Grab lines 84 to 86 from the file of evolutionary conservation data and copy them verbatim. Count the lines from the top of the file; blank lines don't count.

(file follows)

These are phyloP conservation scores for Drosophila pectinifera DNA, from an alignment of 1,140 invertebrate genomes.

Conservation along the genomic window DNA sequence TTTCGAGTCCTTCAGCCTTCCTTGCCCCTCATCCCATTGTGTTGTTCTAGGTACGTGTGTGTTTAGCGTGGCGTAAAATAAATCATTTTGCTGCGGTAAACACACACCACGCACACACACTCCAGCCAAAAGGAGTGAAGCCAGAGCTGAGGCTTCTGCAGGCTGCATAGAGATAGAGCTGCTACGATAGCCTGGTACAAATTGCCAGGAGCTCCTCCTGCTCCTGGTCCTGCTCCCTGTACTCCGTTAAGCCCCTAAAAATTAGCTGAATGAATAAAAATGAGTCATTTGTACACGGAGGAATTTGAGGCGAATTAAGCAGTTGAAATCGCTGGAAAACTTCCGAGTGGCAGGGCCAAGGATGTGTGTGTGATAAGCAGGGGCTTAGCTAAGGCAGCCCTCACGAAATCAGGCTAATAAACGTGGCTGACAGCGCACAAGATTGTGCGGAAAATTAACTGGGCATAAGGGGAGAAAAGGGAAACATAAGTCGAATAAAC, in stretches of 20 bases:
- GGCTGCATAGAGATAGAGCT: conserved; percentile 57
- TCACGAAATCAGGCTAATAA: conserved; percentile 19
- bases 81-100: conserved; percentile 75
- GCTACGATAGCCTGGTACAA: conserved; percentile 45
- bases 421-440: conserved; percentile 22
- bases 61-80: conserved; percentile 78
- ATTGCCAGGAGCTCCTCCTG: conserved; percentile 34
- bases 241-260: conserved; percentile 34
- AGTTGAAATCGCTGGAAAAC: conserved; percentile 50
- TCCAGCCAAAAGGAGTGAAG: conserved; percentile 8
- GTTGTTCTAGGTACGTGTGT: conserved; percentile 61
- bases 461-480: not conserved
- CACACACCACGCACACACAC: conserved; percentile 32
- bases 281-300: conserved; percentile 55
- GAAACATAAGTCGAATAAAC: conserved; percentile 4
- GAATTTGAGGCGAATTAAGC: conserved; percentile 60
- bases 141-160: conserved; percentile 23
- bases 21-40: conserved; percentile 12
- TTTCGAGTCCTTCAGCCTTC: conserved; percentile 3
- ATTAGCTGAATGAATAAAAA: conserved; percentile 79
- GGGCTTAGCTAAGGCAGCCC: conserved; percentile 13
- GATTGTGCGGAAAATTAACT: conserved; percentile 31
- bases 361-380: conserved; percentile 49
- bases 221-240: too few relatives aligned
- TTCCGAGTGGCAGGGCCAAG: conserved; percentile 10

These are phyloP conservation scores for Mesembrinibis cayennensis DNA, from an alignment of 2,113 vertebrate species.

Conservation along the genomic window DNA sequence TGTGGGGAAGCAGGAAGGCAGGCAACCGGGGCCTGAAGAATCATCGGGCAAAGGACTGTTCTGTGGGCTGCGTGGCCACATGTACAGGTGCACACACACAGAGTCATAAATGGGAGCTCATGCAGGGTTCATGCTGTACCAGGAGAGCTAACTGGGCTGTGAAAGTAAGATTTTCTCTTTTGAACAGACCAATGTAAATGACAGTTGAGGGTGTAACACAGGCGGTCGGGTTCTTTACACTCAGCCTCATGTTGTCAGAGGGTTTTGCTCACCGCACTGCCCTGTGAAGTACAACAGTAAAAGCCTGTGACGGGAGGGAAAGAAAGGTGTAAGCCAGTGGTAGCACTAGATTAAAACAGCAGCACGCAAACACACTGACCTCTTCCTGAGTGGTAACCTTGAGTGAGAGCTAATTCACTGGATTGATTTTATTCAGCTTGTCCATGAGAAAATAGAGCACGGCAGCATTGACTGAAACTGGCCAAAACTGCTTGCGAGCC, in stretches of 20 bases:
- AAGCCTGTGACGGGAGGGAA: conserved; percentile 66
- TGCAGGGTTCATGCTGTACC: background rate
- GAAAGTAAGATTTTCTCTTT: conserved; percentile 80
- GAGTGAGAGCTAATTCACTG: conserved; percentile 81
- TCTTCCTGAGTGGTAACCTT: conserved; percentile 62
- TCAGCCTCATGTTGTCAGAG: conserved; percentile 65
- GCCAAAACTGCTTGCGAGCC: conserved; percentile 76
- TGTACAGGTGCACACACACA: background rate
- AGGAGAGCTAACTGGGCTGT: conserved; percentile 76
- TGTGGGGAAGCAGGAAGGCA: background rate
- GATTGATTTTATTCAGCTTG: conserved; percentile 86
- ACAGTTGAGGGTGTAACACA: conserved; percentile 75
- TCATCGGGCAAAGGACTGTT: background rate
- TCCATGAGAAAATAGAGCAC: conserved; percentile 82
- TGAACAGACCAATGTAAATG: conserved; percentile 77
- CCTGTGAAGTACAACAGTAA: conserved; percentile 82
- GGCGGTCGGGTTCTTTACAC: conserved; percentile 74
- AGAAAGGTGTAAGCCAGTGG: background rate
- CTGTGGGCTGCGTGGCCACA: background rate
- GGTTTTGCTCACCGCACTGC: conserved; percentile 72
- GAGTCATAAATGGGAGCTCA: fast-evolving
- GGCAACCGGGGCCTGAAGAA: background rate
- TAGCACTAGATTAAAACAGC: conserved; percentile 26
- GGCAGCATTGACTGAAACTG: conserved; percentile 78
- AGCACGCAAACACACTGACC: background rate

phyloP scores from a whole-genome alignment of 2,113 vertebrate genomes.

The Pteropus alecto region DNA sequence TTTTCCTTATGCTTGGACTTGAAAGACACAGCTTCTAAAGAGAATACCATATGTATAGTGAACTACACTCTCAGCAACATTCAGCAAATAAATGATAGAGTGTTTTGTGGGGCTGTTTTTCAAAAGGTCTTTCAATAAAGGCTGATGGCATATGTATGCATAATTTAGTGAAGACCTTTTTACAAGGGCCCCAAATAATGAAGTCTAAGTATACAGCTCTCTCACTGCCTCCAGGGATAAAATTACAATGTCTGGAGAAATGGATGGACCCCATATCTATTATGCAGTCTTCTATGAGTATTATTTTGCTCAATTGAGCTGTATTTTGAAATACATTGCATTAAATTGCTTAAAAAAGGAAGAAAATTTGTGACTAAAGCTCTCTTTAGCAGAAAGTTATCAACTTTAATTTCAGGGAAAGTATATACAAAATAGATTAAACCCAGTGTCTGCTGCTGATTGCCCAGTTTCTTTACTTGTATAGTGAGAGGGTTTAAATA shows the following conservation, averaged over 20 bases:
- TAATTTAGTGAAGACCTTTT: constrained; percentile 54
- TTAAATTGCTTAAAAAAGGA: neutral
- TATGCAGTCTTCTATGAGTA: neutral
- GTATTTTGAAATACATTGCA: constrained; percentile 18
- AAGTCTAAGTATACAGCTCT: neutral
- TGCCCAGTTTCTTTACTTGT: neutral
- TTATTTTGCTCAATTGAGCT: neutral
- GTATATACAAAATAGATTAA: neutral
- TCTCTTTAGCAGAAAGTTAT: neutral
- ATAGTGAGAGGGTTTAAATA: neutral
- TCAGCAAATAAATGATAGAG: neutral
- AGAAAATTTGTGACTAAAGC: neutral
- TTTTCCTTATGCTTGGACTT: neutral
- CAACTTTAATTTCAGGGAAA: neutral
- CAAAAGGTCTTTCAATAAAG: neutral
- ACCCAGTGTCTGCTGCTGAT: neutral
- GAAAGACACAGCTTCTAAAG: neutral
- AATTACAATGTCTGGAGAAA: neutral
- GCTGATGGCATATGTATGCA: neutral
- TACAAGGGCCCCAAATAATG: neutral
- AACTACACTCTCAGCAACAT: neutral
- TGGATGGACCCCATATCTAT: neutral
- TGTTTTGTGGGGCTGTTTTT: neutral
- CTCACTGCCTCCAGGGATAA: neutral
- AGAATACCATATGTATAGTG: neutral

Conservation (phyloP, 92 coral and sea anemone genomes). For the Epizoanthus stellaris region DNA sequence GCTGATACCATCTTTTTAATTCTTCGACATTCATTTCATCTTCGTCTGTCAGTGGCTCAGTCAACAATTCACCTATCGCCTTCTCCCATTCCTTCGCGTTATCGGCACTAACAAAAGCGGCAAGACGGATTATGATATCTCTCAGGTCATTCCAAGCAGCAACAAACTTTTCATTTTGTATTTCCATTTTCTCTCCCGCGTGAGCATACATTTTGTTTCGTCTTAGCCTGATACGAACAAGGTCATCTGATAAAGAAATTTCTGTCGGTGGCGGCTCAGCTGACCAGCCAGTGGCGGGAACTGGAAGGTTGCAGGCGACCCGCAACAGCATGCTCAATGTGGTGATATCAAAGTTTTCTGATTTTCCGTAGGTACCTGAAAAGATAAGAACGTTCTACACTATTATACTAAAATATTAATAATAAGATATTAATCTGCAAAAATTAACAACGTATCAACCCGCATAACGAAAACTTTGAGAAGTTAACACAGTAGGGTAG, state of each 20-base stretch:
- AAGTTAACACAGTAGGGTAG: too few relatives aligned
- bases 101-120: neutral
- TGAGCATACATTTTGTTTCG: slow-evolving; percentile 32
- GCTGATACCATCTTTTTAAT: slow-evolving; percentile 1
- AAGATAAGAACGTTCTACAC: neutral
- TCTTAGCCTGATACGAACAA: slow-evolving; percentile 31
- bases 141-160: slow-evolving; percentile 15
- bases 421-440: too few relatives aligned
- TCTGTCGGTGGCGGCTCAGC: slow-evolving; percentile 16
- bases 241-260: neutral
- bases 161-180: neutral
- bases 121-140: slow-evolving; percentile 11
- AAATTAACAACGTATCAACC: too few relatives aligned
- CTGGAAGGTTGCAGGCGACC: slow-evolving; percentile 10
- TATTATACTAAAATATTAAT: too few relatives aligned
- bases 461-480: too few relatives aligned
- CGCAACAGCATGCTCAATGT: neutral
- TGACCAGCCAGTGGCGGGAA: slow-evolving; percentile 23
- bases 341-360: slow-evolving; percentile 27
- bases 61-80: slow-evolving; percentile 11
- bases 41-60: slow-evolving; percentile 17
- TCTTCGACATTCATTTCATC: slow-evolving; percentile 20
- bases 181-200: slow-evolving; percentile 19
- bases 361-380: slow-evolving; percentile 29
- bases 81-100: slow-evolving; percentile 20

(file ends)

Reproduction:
- bases 101-120: neutral
- TGAGCATACATTTTGTTTCG: slow-evolving; percentile 32
- GCTGATACCATCTTTTTAAT: slow-evolving; percentile 1